More than half a million stamps have been donated to charity by generous Daventry residents, organisers have revealed.
They came on torn fragments of envelopes, in bulging cellophane bags and even entire albums all left at drop points in the town.
Now Des Waddington, project coordinator of the initiative run by The Church of Jesus Christ of Latter-day Saints, says the latest surge in stamp donations (more than 20,000) has brought the grand total to 500,000.
The stamps are processed by church members before being passed on to Leukaemia Care, which sells them by weight and Oxfam, which recycles stamps for their silk content.
Mr Waddington said:“Five years ago we could have never imagined that the people of Daventry could generate half a million used stamps for these good causes. I am so grateful to everyone who has been involved.
“It has been a lot of hard work and many volunteers have been involved in processing the stamps.”
Lis Griffin, the regional stamp coordinator for the project, added: “Most of the stamps would undoubtedly have ended up in the bin otherwise, so this is recycling at its best. The significant amount of money raised will help Oxfam continue to bring relief to the needy.” People have been flocking to donate stamps at Orchard Print Services on High Street after the Daventry Express closed its reception to the public last year.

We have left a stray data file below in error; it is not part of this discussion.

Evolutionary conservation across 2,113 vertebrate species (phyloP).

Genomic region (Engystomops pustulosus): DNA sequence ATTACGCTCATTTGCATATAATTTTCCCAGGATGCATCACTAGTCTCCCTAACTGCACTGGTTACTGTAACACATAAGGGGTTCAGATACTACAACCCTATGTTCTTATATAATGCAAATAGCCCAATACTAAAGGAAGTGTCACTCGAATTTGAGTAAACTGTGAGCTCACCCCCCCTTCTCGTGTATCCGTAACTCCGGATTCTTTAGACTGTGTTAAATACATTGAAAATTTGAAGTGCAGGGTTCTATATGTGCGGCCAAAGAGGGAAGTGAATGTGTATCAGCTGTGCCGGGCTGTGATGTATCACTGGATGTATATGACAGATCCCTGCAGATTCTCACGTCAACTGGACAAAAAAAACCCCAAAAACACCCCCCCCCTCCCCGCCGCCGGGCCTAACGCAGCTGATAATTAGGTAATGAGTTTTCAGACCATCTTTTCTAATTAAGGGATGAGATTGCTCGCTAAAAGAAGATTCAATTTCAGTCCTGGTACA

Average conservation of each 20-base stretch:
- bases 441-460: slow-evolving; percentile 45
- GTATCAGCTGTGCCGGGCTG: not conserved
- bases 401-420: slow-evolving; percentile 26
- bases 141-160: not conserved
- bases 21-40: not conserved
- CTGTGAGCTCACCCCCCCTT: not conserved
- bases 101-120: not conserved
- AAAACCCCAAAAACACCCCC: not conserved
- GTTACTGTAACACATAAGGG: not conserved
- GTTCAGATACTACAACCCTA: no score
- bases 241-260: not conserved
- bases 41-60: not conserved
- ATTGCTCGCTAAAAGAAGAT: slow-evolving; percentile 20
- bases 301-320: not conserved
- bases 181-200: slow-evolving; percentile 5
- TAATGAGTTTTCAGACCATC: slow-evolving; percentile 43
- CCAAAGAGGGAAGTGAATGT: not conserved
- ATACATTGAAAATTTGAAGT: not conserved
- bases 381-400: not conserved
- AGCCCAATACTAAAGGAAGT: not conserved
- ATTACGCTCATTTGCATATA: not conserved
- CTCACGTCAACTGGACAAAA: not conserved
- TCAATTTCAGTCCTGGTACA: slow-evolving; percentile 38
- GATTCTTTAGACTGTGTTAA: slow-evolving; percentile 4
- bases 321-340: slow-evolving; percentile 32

Jan Head, who runs the business, said:“Orchard Print Services is delighted by the response to the stamp appeal and would like to thank everyone who has donated for making it such a big success.
“The collection box will be in the store all year round so please bring in stamps and help us continue to collect for these worthy causes.”
Nicky Sargent, community fundraising officer at Leukaemia CARE, added: “This latest milestone is fantastic and we are so grateful for the support of The Church of Jesus Christ of Latter-day Saints and the Stamp Champions in the local community.
“Sending in used postage stamps is an easy and simple way to raise money for Leukaemia CARE; a kilo of stamps would help to fund our online GP learning tool to ensure that patients face shorter delays in diagnosis.”